It wasn’t distracted driving that caused last month’s fatal Amtrak derailment in Washington State, according to the National Transportation Safety Board (NTSB), which has released preliminary details in what is expected to be a lengthy investigation. Exactly what did cause the accident has yet to be determined.

The Dec. 18, 2017 derailment of the Amtrak Cascades passenger train in DuPont killed three people and injured 80 more.

In its lab in Washington, D.C., the NTSB is studying information it was able to download from the lead locomotive’s event data and video recorders.

An initial review of the final portion of the accident sequence revealed the following (which the agency  warns could change as the investigation continues):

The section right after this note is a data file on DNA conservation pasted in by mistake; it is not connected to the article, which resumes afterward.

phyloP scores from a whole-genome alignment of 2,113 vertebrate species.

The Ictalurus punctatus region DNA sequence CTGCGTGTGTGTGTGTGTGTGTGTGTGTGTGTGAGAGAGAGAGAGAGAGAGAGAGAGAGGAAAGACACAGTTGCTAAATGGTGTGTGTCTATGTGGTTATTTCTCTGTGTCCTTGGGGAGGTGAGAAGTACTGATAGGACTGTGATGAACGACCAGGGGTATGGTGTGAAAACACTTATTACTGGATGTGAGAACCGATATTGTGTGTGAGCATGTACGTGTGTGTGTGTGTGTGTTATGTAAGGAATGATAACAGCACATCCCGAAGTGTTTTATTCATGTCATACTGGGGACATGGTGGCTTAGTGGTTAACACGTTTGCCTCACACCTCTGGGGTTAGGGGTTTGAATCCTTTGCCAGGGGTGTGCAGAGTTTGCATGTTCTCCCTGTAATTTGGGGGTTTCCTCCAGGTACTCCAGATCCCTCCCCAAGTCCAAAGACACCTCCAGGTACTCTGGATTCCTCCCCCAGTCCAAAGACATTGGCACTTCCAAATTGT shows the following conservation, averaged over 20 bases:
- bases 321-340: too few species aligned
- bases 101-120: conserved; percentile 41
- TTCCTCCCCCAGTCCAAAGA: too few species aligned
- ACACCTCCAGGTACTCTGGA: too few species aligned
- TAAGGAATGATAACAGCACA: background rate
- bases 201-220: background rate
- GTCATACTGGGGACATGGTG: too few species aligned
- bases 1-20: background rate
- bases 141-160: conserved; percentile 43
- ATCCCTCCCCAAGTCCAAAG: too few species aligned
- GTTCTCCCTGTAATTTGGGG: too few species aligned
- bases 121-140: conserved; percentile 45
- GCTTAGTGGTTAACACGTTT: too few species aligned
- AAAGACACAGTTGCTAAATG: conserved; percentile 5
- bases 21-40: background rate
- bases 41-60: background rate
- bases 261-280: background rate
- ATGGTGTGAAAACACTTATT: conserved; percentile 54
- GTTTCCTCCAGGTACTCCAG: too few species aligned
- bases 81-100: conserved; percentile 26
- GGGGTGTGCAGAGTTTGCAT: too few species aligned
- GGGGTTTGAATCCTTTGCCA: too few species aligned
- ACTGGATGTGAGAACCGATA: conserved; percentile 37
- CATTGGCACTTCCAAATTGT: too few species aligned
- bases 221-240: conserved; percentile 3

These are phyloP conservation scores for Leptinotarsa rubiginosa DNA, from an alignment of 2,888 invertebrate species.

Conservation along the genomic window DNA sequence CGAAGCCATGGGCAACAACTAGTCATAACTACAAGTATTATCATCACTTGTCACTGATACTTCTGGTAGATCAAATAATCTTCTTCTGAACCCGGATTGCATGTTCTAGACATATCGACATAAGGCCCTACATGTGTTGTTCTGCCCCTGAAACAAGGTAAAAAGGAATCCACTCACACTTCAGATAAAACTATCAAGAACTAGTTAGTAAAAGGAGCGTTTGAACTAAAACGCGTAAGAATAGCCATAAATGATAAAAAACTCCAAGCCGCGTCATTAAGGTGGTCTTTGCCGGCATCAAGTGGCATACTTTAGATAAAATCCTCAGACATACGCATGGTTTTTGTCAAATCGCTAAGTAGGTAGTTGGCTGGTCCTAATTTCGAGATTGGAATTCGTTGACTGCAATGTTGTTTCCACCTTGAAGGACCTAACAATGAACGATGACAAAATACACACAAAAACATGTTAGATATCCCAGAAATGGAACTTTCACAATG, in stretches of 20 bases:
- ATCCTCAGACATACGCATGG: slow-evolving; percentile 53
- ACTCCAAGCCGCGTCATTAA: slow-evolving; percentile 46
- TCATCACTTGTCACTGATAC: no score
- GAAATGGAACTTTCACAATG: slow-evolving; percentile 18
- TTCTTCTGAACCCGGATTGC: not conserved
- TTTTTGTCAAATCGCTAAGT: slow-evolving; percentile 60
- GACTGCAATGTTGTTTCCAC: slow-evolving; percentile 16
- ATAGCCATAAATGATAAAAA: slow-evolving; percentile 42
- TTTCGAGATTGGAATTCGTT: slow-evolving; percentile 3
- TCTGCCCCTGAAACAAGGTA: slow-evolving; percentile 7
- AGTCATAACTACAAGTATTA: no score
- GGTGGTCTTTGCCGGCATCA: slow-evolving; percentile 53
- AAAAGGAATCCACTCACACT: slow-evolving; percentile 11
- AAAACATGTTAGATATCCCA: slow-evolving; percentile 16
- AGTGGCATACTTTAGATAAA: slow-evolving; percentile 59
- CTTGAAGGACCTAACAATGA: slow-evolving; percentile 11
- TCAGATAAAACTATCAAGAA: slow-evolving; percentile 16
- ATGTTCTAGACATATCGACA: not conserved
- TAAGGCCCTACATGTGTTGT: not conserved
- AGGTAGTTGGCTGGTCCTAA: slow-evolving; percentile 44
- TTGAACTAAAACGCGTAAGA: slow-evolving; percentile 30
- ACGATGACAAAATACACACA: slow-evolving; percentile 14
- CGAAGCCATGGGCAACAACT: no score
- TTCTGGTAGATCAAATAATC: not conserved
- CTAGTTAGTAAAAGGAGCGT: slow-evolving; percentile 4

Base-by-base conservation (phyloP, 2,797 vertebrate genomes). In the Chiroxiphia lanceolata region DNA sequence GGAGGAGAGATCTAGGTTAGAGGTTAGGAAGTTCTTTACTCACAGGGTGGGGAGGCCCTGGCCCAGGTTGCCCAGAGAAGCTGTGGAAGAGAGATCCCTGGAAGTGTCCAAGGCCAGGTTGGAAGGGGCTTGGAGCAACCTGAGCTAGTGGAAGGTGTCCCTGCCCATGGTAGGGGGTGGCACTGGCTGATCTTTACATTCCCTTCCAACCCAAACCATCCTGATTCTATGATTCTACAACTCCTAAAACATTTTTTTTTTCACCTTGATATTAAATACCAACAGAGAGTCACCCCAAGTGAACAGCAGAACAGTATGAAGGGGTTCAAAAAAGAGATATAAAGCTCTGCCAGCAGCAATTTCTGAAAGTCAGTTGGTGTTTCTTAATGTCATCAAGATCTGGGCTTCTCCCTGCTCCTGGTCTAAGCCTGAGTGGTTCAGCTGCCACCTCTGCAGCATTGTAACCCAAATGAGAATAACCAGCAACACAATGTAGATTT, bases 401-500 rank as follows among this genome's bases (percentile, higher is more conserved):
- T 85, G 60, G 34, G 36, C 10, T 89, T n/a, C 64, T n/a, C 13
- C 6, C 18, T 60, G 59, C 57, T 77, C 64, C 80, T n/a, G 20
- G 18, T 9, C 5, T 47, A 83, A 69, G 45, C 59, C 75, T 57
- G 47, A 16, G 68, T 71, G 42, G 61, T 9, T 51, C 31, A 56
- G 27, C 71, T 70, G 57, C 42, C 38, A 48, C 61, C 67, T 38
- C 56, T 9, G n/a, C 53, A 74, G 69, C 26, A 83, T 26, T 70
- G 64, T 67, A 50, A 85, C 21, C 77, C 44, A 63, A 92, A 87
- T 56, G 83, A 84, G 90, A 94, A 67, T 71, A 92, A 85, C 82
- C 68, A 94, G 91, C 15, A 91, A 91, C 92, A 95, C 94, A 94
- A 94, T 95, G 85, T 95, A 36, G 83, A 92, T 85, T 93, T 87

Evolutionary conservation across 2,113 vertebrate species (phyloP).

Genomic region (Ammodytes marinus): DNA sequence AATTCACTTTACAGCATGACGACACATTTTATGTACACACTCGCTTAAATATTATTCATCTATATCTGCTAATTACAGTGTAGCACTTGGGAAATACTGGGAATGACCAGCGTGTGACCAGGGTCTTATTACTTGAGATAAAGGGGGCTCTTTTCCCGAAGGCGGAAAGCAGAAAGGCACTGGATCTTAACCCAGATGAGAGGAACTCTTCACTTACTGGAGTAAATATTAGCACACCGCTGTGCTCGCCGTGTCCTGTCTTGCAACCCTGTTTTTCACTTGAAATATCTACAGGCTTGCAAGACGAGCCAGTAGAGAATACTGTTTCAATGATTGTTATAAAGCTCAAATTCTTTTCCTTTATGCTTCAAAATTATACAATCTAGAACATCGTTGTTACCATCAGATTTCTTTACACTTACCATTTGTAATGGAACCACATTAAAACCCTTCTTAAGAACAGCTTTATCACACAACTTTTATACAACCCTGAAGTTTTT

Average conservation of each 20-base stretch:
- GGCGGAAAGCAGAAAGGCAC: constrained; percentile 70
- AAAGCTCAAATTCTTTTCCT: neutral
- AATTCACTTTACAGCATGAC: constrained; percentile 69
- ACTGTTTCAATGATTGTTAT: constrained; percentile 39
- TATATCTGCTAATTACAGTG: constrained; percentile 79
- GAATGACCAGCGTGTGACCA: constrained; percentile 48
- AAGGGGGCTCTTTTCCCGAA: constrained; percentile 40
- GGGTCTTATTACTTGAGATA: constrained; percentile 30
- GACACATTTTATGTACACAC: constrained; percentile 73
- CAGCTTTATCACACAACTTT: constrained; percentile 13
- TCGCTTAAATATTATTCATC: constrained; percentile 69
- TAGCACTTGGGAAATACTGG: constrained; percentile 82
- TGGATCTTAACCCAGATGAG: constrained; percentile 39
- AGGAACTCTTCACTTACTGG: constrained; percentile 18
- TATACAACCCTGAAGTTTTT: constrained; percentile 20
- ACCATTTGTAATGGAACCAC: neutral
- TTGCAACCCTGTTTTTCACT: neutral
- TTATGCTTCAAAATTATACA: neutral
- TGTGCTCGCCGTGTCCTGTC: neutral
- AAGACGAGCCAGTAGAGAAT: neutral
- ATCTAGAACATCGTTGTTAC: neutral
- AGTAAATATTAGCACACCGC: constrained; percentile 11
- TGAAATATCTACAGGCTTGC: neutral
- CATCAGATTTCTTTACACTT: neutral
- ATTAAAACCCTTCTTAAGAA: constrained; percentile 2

• Inward-facing video with audio captured the crew’s actions and their conversations. A forward-facing video with audio captured conditions in front of the locomotive as well as external sounds.
  • The crew was not observed to use any personal electronic devices during the timeframe reviewed.
  •  About six seconds prior to the derailment, the engineer made a comment regarding an over speed condition.
  • The engineer’s actions were consistent with the application of the locomotive’s brakes just before the recording ended. It did not appear the engineer placed the brake handle in emergency-braking mode.
  • The recording ended as the locomotive was tilting and the crew was bracing for impact.
  • The final recorded speed of the locomotive was 78 mph.

A preliminary report detailing the facts and circumstances of the crash developed in this early stage of the investigation will be available on the NTSB website in the coming days.

The entire investigation is expected to last 12-24 months.